It was a rare treat to check on the Black Storks and find that Karl II was at the nest feeding the three fledglings. It was around 18:00I had been missing this. The ritual of the feeding and the eating is entrancing. This nest is in the Karula National Park in Estonia. As in Latvia, the Black Stork is very rare and much loved. Karl II and Kaia raised three healthy hatchlings this season. Congratulations!

In my last newsletter, everyone was waiting for the second egg at the Port Lincoln Osprey nest to arrive. If you missed it, it was around 3:27 am nest time on 6 August.

Last year’s PLO fledgling, Solly, is 320 days today. Wow. It is about time to get out the party hats and celebrate her one year hatch day. This just gives you hope. Today, Solly is going in and out and in and out at Eba Anchorage. She apparently has a favourite dead tree in the area that she likes to roost in.

Oh, it seems nestlings are just like human children. Let mom or dad get out of sight and they start picking on one another. This was the case with 27 and 28 at the White-Bellied Sea Eagle nest in Sydney, Australia. If this is all these two get up to – let them have a little fun. They are so close in size that neither has an advantage. Have a peek.

Dad and Mom are continuing to bring in fish about 5 fish a day to the Collins Marsh Nest. This is a big improvement over a few weeks ago. Malin’s tail now reveals three rows of dark bands and the beautiful scalloped juvenile feathers.

Oh, Malin is becoming such a gorgeous bird. The stepped up deliveries and the drop in heat seem to be suiting this Osprey family in Wisconsin, USA.

Such a little sweetie. Malin really loves this part of the nest. You can catch her sleeping there during the day (like in the image above) or at night. All tucked in with Mom watching over her. If we could only slip a little pillow under that wee head.

Suzanne Arnold Horning was on the Cornell Campus this evening and found K3. Oh, this is such a cute Red-Tail Hawk fledgling! She did not find the other three and commented that K3 must have missed the memo on where to meet tonight. He was apparently flying around food calling!

I didn’t think another Red-tail Hawk fledgling could ever win my heart like J3 did but look at that sweet face on K3. I am melting.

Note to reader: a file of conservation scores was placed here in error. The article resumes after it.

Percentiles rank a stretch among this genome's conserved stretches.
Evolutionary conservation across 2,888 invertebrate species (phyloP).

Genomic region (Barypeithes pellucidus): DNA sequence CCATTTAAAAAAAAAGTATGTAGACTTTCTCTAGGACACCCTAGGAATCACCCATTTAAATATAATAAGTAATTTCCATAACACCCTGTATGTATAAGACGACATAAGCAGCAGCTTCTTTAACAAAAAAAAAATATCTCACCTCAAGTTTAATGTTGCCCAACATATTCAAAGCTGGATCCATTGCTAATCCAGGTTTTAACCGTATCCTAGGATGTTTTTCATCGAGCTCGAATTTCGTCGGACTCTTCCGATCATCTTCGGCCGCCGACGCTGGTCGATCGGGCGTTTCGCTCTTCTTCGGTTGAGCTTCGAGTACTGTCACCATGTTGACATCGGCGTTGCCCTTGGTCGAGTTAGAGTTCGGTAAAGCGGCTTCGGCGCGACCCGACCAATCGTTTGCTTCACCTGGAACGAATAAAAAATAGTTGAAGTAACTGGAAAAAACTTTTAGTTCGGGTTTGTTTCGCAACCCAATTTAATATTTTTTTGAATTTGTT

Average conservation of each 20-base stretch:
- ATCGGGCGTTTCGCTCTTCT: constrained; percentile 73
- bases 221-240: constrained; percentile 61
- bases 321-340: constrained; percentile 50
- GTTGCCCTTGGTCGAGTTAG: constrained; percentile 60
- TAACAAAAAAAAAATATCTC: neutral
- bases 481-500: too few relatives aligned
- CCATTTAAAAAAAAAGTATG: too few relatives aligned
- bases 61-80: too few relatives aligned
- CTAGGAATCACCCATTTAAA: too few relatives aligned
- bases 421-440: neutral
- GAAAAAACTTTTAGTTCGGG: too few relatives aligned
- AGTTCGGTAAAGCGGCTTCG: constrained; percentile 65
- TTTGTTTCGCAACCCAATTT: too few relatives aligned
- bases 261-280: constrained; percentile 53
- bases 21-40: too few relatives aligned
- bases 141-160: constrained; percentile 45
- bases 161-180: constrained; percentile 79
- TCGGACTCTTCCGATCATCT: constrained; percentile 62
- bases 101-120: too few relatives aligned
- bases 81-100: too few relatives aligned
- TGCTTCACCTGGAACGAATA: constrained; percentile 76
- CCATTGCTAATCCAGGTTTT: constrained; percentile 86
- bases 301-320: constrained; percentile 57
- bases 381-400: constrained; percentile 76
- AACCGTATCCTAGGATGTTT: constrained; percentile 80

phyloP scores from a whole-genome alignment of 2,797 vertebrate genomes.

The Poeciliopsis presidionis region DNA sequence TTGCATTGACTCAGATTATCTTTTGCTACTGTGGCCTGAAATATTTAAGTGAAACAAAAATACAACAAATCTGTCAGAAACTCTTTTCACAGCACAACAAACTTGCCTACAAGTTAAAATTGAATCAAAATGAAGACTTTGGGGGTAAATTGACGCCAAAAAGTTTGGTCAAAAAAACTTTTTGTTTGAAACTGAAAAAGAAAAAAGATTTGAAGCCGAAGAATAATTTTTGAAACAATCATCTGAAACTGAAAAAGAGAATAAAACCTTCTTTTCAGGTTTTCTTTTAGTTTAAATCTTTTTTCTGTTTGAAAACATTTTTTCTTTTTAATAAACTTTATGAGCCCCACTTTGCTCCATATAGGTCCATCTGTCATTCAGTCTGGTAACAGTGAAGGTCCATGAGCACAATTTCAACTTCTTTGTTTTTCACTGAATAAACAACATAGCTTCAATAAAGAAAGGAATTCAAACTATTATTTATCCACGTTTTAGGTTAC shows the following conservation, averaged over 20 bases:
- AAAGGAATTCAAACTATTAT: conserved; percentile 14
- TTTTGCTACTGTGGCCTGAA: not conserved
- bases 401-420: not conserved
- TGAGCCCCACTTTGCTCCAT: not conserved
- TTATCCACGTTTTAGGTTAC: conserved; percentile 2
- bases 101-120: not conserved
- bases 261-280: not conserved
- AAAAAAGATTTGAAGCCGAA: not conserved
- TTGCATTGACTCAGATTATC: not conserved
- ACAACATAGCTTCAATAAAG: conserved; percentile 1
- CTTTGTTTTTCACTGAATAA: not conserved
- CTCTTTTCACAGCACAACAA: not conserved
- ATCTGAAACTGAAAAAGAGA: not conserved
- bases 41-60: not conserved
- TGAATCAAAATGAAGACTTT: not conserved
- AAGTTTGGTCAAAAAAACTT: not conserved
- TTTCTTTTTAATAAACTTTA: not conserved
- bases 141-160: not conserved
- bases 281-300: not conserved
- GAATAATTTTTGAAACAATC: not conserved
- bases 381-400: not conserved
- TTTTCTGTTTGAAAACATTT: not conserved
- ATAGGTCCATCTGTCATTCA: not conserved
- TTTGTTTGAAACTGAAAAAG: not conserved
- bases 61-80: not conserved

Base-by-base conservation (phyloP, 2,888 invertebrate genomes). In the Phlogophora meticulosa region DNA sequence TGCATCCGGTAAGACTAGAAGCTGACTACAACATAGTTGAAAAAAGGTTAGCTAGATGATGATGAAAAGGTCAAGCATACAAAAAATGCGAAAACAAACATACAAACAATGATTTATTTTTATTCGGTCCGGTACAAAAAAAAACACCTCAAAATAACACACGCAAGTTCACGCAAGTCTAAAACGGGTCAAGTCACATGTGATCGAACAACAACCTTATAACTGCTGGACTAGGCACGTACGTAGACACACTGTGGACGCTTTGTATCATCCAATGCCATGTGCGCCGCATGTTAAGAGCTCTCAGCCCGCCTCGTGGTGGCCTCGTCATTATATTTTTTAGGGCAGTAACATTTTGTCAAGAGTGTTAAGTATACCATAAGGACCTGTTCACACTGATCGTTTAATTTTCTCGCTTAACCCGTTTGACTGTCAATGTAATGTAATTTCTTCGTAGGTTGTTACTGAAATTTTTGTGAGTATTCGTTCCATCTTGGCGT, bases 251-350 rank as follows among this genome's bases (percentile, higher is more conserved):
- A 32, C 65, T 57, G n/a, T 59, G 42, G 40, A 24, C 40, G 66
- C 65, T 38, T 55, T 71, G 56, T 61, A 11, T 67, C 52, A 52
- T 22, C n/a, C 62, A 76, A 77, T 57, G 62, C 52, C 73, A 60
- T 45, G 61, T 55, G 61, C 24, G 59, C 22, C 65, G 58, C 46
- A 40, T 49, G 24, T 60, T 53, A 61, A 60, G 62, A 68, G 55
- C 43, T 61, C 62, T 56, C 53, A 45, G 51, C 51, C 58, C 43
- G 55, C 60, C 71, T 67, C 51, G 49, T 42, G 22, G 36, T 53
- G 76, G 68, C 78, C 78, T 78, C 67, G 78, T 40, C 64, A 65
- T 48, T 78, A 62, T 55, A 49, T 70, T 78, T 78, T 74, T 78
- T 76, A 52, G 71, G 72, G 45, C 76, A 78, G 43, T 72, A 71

K3 is over on one of the light towers. What a gorgeous image of this third hatch against that clear blue sky. He has really grown into an amazing fledgling. These two, K1 and K3, are simply great fliers and K1 has turned into a fantastic hunter just like her parents, Big Red and Arthur.

Other Nest News:

Congratulations to Rutland Water. It is their 25th anniversary and today, the 200th chick, Blue 360, fledged! Wow. What a fantastic record for the translocation project. The announcement and photo of that lucky chick is on their FB page: https://www.facebook.com/324266140960825/posts/4294404503946949/

Louis and Dorcha at Loch Arkaig (nest not on camera) have their first fledge this morning. Voting has ended to name their chicks. Hopefully we will know tomorrow! What fun. That Loch Arkaig nest was so empty this year without Aila. Hopefully another couple will claim it for the 2022 season or maybe Louis and Dorcha will move from the nest off camera to the one where we can watch their every move.

Between now and the beginning of the third week in August, the females of the UK nests will begin their migration to as far away as Spain/Portugal or West Africa. The males will remain as long as there are chicks calling for food. This is normally 2-3 weeks.

This is what fish calling sounds like thanks to one of the fledglings up at the Loch of the Lowes. This chick could be heard all the way to Glasgow! They are so loud. You can easily imagine that the male will know if there is a chick on the nest who is hungry.